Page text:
13 Ways To Establish Authentic Connections With New Clients or Colleagues

A commitment to authenticity and open communication can help you build relationships that last long term.

Newsweek Expert Forum members share industry insights.
Newsweek Expert Forum members share industry insights.

In business, establishing an authentic relationship with each and every person you meet is critical to building a professional network that helps you meet with the right people and source new opportunities. Building these kinds of connections with new people, such as clients or coworkers, doesn't even require a lot of effort; in fact, being yourself and genuinely asking how you can help can go a long way in building a long-lasting relationship.

To help professionals interested in cultivating business relationships, 13 Newsweek Expert Forum members share recommendations on how to best build rapport with a new client or colleague.

1. Consistently Communicate

Consistency is key. Rapport is built over time, so I have found that consistently communicating with people allows them to get a sense of who you are as an individual over time and in different environments. It could be a phone call, a Zoom meeting or coffee in person, but each environment translates to a different mindset from both parties and how they interact in work mode versus social mode. - Ian Kane, Unbanked

2. Set Expectations

Creating mutually agreed upon expectations is the key as it helps establish trust. For example, share a job description outlining what you envision success looks like for an employee's new role and invite them to add to it. This establishes goals you both agree are reasonable. The same is true for a new client engagement where KPIs are created that you both agree will indicate the success of your partnership. - April Margulies, Trust Relations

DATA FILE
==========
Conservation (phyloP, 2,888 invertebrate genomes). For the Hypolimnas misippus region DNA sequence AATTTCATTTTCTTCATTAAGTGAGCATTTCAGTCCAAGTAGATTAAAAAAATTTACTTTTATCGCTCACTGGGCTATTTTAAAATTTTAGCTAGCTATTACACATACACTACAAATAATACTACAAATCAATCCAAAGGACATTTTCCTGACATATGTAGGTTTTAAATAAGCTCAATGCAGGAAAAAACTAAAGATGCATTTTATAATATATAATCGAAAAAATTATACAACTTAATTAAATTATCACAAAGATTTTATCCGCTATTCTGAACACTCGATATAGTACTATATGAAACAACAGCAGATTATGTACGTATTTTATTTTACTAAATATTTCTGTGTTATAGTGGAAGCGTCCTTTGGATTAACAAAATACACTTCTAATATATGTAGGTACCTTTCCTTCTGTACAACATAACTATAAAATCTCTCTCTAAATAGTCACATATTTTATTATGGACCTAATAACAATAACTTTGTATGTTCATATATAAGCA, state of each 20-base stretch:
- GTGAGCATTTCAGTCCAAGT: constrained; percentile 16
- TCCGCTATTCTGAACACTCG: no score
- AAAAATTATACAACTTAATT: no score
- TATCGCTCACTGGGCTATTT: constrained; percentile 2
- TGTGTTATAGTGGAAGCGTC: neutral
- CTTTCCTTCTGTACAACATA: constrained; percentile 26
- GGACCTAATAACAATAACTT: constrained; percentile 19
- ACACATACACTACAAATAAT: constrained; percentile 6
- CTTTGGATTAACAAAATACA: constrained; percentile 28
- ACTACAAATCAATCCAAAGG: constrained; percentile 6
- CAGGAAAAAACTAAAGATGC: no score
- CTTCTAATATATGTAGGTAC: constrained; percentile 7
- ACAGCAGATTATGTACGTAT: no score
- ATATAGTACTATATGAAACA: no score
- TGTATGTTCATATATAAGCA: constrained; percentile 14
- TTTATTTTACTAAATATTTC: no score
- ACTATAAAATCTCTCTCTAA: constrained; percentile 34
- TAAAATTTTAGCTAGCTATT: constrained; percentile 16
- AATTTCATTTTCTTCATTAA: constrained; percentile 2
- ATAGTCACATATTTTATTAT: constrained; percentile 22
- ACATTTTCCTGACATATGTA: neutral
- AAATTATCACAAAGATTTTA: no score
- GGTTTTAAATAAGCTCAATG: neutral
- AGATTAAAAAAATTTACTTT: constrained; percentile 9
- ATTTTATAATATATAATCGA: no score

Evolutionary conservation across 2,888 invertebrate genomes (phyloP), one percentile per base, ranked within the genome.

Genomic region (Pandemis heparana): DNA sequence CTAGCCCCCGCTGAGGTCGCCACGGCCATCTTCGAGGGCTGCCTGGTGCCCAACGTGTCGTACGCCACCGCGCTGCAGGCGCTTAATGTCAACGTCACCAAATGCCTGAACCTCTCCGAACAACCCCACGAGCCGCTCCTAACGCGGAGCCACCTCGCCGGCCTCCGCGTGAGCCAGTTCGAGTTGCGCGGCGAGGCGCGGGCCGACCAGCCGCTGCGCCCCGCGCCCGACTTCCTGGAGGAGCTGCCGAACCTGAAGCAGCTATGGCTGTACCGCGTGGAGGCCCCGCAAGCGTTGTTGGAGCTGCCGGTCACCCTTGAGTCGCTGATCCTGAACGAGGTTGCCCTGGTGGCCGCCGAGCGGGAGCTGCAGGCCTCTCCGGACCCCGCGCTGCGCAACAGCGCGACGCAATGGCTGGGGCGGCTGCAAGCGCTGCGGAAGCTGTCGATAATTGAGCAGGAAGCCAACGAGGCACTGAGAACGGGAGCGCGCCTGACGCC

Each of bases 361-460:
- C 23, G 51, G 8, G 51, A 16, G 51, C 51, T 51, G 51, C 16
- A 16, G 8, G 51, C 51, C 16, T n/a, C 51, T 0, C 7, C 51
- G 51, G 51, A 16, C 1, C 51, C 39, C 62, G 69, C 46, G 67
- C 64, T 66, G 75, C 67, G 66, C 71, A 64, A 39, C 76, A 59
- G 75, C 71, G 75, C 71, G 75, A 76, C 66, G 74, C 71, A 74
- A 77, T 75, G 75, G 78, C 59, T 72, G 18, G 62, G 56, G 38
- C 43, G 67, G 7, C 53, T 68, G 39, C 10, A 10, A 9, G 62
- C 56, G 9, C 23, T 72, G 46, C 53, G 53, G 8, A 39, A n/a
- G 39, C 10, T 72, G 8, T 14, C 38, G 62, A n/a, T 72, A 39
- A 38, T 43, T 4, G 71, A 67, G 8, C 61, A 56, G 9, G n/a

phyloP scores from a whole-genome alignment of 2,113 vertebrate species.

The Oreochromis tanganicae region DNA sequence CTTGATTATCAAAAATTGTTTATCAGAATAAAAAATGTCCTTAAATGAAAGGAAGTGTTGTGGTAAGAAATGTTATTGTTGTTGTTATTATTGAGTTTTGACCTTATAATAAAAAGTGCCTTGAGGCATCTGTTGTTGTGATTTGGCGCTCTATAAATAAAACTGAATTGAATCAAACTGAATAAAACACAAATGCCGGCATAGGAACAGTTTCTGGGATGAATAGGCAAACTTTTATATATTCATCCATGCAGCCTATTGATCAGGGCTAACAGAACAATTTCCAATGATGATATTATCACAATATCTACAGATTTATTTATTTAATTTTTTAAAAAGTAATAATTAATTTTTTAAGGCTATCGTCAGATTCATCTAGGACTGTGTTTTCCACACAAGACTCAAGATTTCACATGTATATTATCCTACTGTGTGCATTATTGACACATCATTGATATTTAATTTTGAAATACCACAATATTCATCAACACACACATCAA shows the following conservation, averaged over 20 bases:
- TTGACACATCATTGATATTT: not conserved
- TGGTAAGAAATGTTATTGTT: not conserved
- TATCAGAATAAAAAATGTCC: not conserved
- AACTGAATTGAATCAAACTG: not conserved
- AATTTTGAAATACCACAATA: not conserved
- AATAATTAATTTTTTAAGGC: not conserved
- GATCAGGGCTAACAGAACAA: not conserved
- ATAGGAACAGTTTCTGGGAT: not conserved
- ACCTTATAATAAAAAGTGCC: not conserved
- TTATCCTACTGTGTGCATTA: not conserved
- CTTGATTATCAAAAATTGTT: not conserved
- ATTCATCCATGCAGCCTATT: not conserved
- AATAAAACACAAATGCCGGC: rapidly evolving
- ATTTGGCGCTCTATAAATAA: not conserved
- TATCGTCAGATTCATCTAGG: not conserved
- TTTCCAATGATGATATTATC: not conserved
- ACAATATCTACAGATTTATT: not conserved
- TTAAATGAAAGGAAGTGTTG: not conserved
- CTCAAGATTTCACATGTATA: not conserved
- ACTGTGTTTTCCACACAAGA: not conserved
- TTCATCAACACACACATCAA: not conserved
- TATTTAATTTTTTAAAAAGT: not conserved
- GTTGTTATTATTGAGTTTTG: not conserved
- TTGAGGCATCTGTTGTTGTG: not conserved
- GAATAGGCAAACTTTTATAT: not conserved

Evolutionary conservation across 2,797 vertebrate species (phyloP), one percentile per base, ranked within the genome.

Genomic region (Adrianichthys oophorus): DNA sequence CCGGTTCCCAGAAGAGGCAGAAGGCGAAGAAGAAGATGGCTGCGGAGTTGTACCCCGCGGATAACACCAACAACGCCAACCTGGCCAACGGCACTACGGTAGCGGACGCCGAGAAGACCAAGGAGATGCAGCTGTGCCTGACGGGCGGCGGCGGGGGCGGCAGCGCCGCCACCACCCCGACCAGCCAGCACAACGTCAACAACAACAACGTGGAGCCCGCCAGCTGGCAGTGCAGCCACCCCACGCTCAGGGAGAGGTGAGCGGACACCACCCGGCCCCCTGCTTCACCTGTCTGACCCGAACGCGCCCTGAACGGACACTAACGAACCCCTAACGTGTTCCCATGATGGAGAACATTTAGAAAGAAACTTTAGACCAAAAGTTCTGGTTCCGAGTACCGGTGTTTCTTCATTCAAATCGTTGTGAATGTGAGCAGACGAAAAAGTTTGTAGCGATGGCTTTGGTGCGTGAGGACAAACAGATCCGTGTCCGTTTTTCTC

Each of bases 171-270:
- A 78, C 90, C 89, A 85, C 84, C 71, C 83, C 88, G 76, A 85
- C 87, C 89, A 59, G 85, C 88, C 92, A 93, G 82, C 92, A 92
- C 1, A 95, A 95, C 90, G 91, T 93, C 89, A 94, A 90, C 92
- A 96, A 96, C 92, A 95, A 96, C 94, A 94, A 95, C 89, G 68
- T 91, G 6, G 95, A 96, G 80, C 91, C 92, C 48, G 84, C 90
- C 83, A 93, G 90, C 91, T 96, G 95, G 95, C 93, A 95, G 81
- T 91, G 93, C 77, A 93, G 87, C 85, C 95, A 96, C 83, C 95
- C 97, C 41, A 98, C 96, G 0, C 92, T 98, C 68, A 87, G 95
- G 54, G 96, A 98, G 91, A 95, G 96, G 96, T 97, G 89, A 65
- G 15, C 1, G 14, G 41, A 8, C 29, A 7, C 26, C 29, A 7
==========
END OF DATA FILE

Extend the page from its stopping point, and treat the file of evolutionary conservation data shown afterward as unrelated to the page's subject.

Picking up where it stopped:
3. Reciprocate the Behavior You Expect

What helps me is a certain mantra one of my mentors shared with me a long time ago: "Your clients need you as much as you need them." They want results and I want to deliver a meaningful product or service. It doesn't automatically mean that they will choose me as a vendor, but what makes it a possibility is the mindset of openness and honesty. Moreover, such an approach allows me to expect reciprocity. - Inga Arianna Bielinska, Inga Arianna Bielinska

4. Be Your True Self

Be candid, be honest and be curious. Spend time with the person sharing values and sharing common interests. You do all of this first and foremost by just being your true self—you cannot please everyone after all. - Spiros Georgiadis, Powerside

5. Prioritize the Customer's Needs

A lot of people want to jump right into talking about their solution, their business or what they have to sell. I have found it is more helpful instead to let customers lead by sharing about their business and their challenges. By letting their needs dictate the flow of the conversation, things shift from trying to sell them your solution to trying to help them solve their problems. - Christian Gainsbrugh, LearningCart

6. Be Empathetic